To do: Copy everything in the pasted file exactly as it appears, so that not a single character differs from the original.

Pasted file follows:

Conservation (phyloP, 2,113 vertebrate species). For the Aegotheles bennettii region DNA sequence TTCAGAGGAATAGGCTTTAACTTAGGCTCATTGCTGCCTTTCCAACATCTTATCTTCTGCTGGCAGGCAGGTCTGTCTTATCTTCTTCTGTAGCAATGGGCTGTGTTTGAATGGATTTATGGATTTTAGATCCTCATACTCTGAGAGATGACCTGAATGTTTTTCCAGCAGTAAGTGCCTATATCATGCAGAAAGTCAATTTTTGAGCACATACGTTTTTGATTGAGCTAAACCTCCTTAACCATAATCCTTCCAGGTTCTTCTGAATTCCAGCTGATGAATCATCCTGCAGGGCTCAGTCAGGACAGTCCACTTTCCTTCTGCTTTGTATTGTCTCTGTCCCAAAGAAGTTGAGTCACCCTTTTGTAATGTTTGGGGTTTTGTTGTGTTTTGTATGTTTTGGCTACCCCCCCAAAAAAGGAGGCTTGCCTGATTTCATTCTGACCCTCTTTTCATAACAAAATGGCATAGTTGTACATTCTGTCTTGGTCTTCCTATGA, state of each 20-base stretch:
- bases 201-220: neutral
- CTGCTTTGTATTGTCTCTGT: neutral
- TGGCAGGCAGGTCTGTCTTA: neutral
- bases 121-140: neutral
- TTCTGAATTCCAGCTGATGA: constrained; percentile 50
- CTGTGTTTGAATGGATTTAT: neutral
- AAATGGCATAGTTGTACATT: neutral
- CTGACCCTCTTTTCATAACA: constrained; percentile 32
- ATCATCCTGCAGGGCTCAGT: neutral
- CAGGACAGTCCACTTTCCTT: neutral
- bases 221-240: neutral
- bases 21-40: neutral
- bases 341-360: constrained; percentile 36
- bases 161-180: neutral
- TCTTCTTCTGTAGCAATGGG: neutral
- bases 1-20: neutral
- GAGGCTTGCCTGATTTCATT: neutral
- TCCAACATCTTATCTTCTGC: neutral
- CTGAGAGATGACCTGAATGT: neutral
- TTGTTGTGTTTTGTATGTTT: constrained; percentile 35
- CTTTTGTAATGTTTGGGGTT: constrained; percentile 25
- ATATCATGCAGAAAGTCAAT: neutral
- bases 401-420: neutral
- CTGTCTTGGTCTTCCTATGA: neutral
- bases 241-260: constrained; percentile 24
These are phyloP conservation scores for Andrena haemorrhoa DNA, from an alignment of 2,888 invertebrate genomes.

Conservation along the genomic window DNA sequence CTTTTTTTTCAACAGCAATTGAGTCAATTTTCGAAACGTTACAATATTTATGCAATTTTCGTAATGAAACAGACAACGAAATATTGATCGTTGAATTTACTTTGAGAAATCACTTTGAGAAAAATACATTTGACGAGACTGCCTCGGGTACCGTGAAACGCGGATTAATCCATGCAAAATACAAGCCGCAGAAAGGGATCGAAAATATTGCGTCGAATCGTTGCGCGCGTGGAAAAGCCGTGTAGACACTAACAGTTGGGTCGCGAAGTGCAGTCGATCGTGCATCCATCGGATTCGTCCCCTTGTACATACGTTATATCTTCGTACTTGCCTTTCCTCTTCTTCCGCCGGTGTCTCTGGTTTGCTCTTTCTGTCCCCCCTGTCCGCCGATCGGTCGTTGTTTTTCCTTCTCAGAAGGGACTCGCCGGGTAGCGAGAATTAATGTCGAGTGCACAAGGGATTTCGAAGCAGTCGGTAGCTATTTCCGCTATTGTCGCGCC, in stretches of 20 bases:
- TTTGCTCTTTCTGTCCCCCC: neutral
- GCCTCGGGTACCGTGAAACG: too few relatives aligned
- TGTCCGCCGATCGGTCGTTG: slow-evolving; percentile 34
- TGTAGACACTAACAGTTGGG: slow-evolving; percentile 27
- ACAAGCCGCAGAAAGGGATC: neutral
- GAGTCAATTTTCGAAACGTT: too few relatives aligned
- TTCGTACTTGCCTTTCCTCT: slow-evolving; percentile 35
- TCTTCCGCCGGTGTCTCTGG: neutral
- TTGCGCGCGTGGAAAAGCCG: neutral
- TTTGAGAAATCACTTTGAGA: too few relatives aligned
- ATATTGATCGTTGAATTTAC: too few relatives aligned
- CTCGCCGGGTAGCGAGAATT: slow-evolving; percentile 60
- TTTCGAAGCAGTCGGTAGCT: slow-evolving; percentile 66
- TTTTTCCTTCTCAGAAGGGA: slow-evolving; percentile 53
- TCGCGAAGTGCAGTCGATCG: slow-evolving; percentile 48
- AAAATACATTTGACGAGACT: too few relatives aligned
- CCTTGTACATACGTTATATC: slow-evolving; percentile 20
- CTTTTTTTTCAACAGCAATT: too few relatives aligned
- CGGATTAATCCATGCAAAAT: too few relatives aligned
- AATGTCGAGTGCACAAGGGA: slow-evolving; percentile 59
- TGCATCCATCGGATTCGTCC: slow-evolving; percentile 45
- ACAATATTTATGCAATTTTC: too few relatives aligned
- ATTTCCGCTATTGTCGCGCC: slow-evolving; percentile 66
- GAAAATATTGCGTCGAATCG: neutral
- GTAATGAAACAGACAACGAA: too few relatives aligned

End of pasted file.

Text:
Conservation (phyloP, 2,113 vertebrate species). For the Aegotheles bennettii region DNA sequence TTCAGAGGAATAGGCTTTAACTTAGGCTCATTGCTGCCTTTCCAACATCTTATCTTCTGCTGGCAGGCAGGTCTGTCTTATCTTCTTCTGTAGCAATGGGCTGTGTTTGAATGGATTTATGGATTTTAGATCCTCATACTCTGAGAGATGACCTGAATGTTTTTCCAGCAGTAAGTGCCTATATCATGCAGAAAGTCAATTTTTGAGCACATACGTTTTTGATTGAGCTAAACCTCCTTAACCATAATCCTTCCAGGTTCTTCTGAATTCCAGCTGATGAATCATCCTGCAGGGCTCAGTCAGGACAGTCCACTTTCCTTCTGCTTTGTATTGTCTCTGTCCCAAAGAAGTTGAGTCACCCTTTTGTAATGTTTGGGGTTTTGTTGTGTTTTGTATGTTTTGGCTACCCCCCCAAAAAAGGAGGCTTGCCTGATTTCATTCTGACCCTCTTTTCATAACAAAATGGCATAGTTGTACATTCTGTCTTGGTCTTCCTATGA, state of each 20-base stretch:
- bases 201-220: neutral
- CTGCTTTGTATTGTCTCTGT: neutral
- TGGCAGGCAGGTCTGTCTTA: neutral
- bases 121-140: neutral
- TTCTGAATTCCAGCTGATGA: constrained; percentile 50
- CTGTGTTTGAATGGATTTAT: neutral
- AAATGGCATAGTTGTACATT: neutral
- CTGACCCTCTTTTCATAACA: constrained; percentile 32
- ATCATCCTGCAGGGCTCAGT: neutral
- CAGGACAGTCCACTTTCCTT: neutral
- bases 221-240: neutral
- bases 21-40: neutral
- bases 341-360: constrained; percentile 36
- bases 161-180: neutral
- TCTTCTTCTGTAGCAATGGG: neutral
- bases 1-20: neutral
- GAGGCTTGCCTGATTTCATT: neutral
- TCCAACATCTTATCTTCTGC: neutral
- CTGAGAGATGACCTGAATGT: neutral
- TTGTTGTGTTTTGTATGTTT: constrained; percentile 35
- CTTTTGTAATGTTTGGGGTT: constrained; percentile 25
- ATATCATGCAGAAAGTCAAT: neutral
- bases 401-420: neutral
- CTGTCTTGGTCTTCCTATGA: neutral
- bases 241-260: constrained; percentile 24
These are phyloP conservation scores for Andrena haemorrhoa DNA, from an alignment of 2,888 invertebrate genomes.

Conservation along the genomic window DNA sequence CTTTTTTTTCAACAGCAATTGAGTCAATTTTCGAAACGTTACAATATTTATGCAATTTTCGTAATGAAACAGACAACGAAATATTGATCGTTGAATTTACTTTGAGAAATCACTTTGAGAAAAATACATTTGACGAGACTGCCTCGGGTACCGTGAAACGCGGATTAATCCATGCAAAATACAAGCCGCAGAAAGGGATCGAAAATATTGCGTCGAATCGTTGCGCGCGTGGAAAAGCCGTGTAGACACTAACAGTTGGGTCGCGAAGTGCAGTCGATCGTGCATCCATCGGATTCGTCCCCTTGTACATACGTTATATCTTCGTACTTGCCTTTCCTCTTCTTCCGCCGGTGTCTCTGGTTTGCTCTTTCTGTCCCCCCTGTCCGCCGATCGGTCGTTGTTTTTCCTTCTCAGAAGGGACTCGCCGGGTAGCGAGAATTAATGTCGAGTGCACAAGGGATTTCGAAGCAGTCGGTAGCTATTTCCGCTATTGTCGCGCC, in stretches of 20 bases:
- TTTGCTCTTTCTGTCCCCCC: neutral
- GCCTCGGGTACCGTGAAACG: too few relatives aligned
- TGTCCGCCGATCGGTCGTTG: slow-evolving; percentile 34
- TGTAGACACTAACAGTTGGG: slow-evolving; percentile 27
- ACAAGCCGCAGAAAGGGATC: neutral
- GAGTCAATTTTCGAAACGTT: too few relatives aligned
- TTCGTACTTGCCTTTCCTCT: slow-evolving; percentile 35
- TCTTCCGCCGGTGTCTCTGG: neutral
- TTGCGCGCGTGGAAAAGCCG: neutral
- TTTGAGAAATCACTTTGAGA: too few relatives aligned
- ATATTGATCGTTGAATTTAC: too few relatives aligned
- CTCGCCGGGTAGCGAGAATT: slow-evolving; percentile 60
- TTTCGAAGCAGTCGGTAGCT: slow-evolving; percentile 66
- TTTTTCCTTCTCAGAAGGGA: slow-evolving; percentile 53
- TCGCGAAGTGCAGTCGATCG: slow-evolving; percentile 48
- AAAATACATTTGACGAGACT: too few relatives aligned
- CCTTGTACATACGTTATATC: slow-evolving; percentile 20
- CTTTTTTTTCAACAGCAATT: too few relatives aligned
- CGGATTAATCCATGCAAAAT: too few relatives aligned
- AATGTCGAGTGCACAAGGGA: slow-evolving; percentile 59
- TGCATCCATCGGATTCGTCC: slow-evolving; percentile 45
- ACAATATTTATGCAATTTTC: too few relatives aligned
- ATTTCCGCTATTGTCGCGCC: slow-evolving; percentile 66
- GAAAATATTGCGTCGAATCG: neutral
- GTAATGAAACAGACAACGAA: too few relatives aligned